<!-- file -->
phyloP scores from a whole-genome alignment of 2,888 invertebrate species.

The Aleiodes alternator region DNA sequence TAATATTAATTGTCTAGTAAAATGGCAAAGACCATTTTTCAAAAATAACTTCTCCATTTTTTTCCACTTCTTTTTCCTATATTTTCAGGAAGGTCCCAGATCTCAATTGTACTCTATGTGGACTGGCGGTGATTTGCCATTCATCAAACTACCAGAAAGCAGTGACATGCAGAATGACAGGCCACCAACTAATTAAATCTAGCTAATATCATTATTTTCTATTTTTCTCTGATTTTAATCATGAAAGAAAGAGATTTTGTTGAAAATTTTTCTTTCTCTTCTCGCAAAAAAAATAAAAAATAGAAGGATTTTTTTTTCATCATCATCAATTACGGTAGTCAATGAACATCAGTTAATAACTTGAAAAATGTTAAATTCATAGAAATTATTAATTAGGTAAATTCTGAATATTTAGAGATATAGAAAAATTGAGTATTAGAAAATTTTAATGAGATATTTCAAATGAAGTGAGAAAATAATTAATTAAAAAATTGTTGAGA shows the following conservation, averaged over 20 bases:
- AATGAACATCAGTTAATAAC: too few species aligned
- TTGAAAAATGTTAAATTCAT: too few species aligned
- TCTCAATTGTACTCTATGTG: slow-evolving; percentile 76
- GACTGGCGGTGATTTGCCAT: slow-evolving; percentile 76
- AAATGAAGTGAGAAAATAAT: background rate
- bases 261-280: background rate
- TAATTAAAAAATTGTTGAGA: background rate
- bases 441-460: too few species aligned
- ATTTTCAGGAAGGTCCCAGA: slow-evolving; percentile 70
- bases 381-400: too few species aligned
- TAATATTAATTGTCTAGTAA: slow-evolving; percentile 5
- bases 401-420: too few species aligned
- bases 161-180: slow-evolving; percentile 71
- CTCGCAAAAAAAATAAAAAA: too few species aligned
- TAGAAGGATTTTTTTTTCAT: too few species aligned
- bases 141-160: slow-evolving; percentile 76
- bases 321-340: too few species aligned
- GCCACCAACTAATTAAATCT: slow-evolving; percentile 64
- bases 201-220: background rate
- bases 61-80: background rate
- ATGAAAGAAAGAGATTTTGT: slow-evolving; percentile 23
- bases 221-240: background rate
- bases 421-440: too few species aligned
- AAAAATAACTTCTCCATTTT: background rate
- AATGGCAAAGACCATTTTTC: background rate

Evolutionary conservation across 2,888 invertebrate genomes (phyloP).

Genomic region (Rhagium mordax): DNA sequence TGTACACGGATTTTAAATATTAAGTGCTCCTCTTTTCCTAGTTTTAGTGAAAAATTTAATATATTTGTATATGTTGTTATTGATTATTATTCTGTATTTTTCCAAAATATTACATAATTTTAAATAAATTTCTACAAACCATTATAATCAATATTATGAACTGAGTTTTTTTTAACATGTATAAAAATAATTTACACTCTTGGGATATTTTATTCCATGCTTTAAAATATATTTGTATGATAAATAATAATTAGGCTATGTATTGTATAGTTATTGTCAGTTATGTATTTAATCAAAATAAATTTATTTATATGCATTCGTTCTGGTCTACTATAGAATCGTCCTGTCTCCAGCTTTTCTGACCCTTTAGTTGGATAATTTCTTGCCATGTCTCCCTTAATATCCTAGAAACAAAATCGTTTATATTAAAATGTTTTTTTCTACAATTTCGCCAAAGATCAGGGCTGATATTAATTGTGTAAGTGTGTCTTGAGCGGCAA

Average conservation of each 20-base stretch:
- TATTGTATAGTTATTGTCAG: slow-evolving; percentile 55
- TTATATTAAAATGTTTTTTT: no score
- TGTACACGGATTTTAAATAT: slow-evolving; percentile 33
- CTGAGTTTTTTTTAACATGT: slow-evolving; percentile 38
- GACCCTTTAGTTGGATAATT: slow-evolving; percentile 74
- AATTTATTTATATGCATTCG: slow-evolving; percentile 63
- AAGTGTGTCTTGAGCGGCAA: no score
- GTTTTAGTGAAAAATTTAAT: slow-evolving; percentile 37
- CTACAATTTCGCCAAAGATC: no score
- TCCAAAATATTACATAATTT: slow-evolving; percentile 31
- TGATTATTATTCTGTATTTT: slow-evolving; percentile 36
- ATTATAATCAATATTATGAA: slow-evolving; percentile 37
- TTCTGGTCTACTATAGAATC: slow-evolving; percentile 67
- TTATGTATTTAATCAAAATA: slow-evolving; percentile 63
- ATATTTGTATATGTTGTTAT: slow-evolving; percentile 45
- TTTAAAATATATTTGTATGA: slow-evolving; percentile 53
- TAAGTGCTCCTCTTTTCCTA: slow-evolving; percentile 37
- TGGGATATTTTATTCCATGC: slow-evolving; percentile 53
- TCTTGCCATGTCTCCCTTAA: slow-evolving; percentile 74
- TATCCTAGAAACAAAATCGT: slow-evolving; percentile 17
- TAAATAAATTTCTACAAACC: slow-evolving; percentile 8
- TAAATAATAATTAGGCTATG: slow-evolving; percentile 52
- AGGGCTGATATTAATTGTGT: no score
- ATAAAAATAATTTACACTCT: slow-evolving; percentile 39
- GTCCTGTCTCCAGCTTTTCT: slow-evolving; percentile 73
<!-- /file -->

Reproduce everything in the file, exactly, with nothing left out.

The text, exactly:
phyloP scores from a whole-genome alignment of 2,888 invertebrate species.

The Aleiodes alternator region DNA sequence TAATATTAATTGTCTAGTAAAATGGCAAAGACCATTTTTCAAAAATAACTTCTCCATTTTTTTCCACTTCTTTTTCCTATATTTTCAGGAAGGTCCCAGATCTCAATTGTACTCTATGTGGACTGGCGGTGATTTGCCATTCATCAAACTACCAGAAAGCAGTGACATGCAGAATGACAGGCCACCAACTAATTAAATCTAGCTAATATCATTATTTTCTATTTTTCTCTGATTTTAATCATGAAAGAAAGAGATTTTGTTGAAAATTTTTCTTTCTCTTCTCGCAAAAAAAATAAAAAATAGAAGGATTTTTTTTTCATCATCATCAATTACGGTAGTCAATGAACATCAGTTAATAACTTGAAAAATGTTAAATTCATAGAAATTATTAATTAGGTAAATTCTGAATATTTAGAGATATAGAAAAATTGAGTATTAGAAAATTTTAATGAGATATTTCAAATGAAGTGAGAAAATAATTAATTAAAAAATTGTTGAGA shows the following conservation, averaged over 20 bases:
- AATGAACATCAGTTAATAAC: too few species aligned
- TTGAAAAATGTTAAATTCAT: too few species aligned
- TCTCAATTGTACTCTATGTG: slow-evolving; percentile 76
- GACTGGCGGTGATTTGCCAT: slow-evolving; percentile 76
- AAATGAAGTGAGAAAATAAT: background rate
- bases 261-280: background rate
- TAATTAAAAAATTGTTGAGA: background rate
- bases 441-460: too few species aligned
- ATTTTCAGGAAGGTCCCAGA: slow-evolving; percentile 70
- bases 381-400: too few species aligned
- TAATATTAATTGTCTAGTAA: slow-evolving; percentile 5
- bases 401-420: too few species aligned
- bases 161-180: slow-evolving; percentile 71
- CTCGCAAAAAAAATAAAAAA: too few species aligned
- TAGAAGGATTTTTTTTTCAT: too few species aligned
- bases 141-160: slow-evolving; percentile 76
- bases 321-340: too few species aligned
- GCCACCAACTAATTAAATCT: slow-evolving; percentile 64
- bases 201-220: background rate
- bases 61-80: background rate
- ATGAAAGAAAGAGATTTTGT: slow-evolving; percentile 23
- bases 221-240: background rate
- bases 421-440: too few species aligned
- AAAAATAACTTCTCCATTTT: background rate
- AATGGCAAAGACCATTTTTC: background rate

Evolutionary conservation across 2,888 invertebrate genomes (phyloP).

Genomic region (Rhagium mordax): DNA sequence TGTACACGGATTTTAAATATTAAGTGCTCCTCTTTTCCTAGTTTTAGTGAAAAATTTAATATATTTGTATATGTTGTTATTGATTATTATTCTGTATTTTTCCAAAATATTACATAATTTTAAATAAATTTCTACAAACCATTATAATCAATATTATGAACTGAGTTTTTTTTAACATGTATAAAAATAATTTACACTCTTGGGATATTTTATTCCATGCTTTAAAATATATTTGTATGATAAATAATAATTAGGCTATGTATTGTATAGTTATTGTCAGTTATGTATTTAATCAAAATAAATTTATTTATATGCATTCGTTCTGGTCTACTATAGAATCGTCCTGTCTCCAGCTTTTCTGACCCTTTAGTTGGATAATTTCTTGCCATGTCTCCCTTAATATCCTAGAAACAAAATCGTTTATATTAAAATGTTTTTTTCTACAATTTCGCCAAAGATCAGGGCTGATATTAATTGTGTAAGTGTGTCTTGAGCGGCAA

Average conservation of each 20-base stretch:
- TATTGTATAGTTATTGTCAG: slow-evolving; percentile 55
- TTATATTAAAATGTTTTTTT: no score
- TGTACACGGATTTTAAATAT: slow-evolving; percentile 33
- CTGAGTTTTTTTTAACATGT: slow-evolving; percentile 38
- GACCCTTTAGTTGGATAATT: slow-evolving; percentile 74
- AATTTATTTATATGCATTCG: slow-evolving; percentile 63
- AAGTGTGTCTTGAGCGGCAA: no score
- GTTTTAGTGAAAAATTTAAT: slow-evolving; percentile 37
- CTACAATTTCGCCAAAGATC: no score
- TCCAAAATATTACATAATTT: slow-evolving; percentile 31
- TGATTATTATTCTGTATTTT: slow-evolving; percentile 36
- ATTATAATCAATATTATGAA: slow-evolving; percentile 37
- TTCTGGTCTACTATAGAATC: slow-evolving; percentile 67
- TTATGTATTTAATCAAAATA: slow-evolving; percentile 63
- ATATTTGTATATGTTGTTAT: slow-evolving; percentile 45
- TTTAAAATATATTTGTATGA: slow-evolving; percentile 53
- TAAGTGCTCCTCTTTTCCTA: slow-evolving; percentile 37
- TGGGATATTTTATTCCATGC: slow-evolving; percentile 53
- TCTTGCCATGTCTCCCTTAA: slow-evolving; percentile 74
- TATCCTAGAAACAAAATCGT: slow-evolving; percentile 17
- TAAATAAATTTCTACAAACC: slow-evolving; percentile 8
- TAAATAATAATTAGGCTATG: slow-evolving; percentile 52
- AGGGCTGATATTAATTGTGT: no score
- ATAAAAATAATTTACACTCT: slow-evolving; percentile 39
- GTCCTGTCTCCAGCTTTTCT: slow-evolving; percentile 73